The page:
From the facts you've posted, you've given adequate notice. Your tenant cannot deny you the right to make repairs to protect the dwelling -- especially if those repairs don't involve going inside the leased premises.
DISCLAIMER: Brandy A. Peeples is licensed to practice law in the State of Maryland. This answer is being provided for informational purposes only and the laws of your jurisdiction may differ. This answer based on general legal principles and is not intended for the purpose of providing specific legal advice or opinions. Under no circumstances does this answer constitute the establishment of an attorney-client relationship. For legal advice relating to your specific situation, I strongly urge you to consult with an attorney in your area. NO COMMUNICATIONS WITH ME ARE TO BE CONSTRUED AS ARISING FROM AN ATTORNEY-CLIENT RELATIONSHIP AND NO ATTORNEY-CLIENT RELATIONSHIP WILL BE ESTABLISHED WITH ME UNLESS I HAVE EXPRESSLY AGREED TO UNDERTAKE YOUR REPRESENTATION, WHICH INCLUDES THE EXECUTION OF A WRITTEN AGREEMENT OF RETAINER.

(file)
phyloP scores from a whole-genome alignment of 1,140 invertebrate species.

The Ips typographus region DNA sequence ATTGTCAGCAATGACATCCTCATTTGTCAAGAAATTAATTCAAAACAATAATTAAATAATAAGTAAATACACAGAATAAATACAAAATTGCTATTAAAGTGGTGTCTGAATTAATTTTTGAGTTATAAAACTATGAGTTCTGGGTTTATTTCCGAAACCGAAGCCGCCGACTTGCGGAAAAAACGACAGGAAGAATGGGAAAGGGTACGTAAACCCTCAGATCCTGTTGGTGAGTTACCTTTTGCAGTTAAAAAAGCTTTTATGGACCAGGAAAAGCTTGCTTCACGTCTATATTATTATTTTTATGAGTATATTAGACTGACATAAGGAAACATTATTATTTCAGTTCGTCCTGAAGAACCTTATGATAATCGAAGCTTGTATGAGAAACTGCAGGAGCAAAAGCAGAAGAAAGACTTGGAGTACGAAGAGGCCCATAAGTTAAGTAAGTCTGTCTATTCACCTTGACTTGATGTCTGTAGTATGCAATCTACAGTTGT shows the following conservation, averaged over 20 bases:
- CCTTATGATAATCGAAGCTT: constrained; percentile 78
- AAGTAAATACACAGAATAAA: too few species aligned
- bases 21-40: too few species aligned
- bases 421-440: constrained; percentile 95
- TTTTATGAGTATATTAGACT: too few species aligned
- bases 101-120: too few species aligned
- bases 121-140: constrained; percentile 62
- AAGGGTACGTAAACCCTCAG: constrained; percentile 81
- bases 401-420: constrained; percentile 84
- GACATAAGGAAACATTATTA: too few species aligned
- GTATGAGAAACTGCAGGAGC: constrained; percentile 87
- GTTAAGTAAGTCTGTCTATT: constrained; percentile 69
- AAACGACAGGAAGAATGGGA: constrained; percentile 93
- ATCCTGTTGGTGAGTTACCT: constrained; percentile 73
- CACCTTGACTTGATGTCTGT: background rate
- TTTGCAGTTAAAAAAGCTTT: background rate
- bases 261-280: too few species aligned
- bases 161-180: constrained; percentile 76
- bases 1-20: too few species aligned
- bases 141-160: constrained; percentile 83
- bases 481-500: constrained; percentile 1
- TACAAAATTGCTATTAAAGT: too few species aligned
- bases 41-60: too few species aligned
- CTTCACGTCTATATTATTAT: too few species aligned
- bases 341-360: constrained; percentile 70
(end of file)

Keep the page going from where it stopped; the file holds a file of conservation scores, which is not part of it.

I do not see any reason why you would not be able to clean the gutters. This is an outdoor repair and if you do not repair this, it could likely do more damage to the inside of the home as well as tenant's belongings. You have followed proper procedure and given 24 hours notice (36 hours, actually), and you are well within your rights to repair the gutters.
***Answering legal questions is a complex matter and cannot be done without further research. My answer here is based solely on the information given in the question and should be taken as informational only. This is not legal advice. My answer here does not indicate that I represent you now, or that I will represent you at a later time. I take clients on a case-by-case basis, and only after initial consultations. ***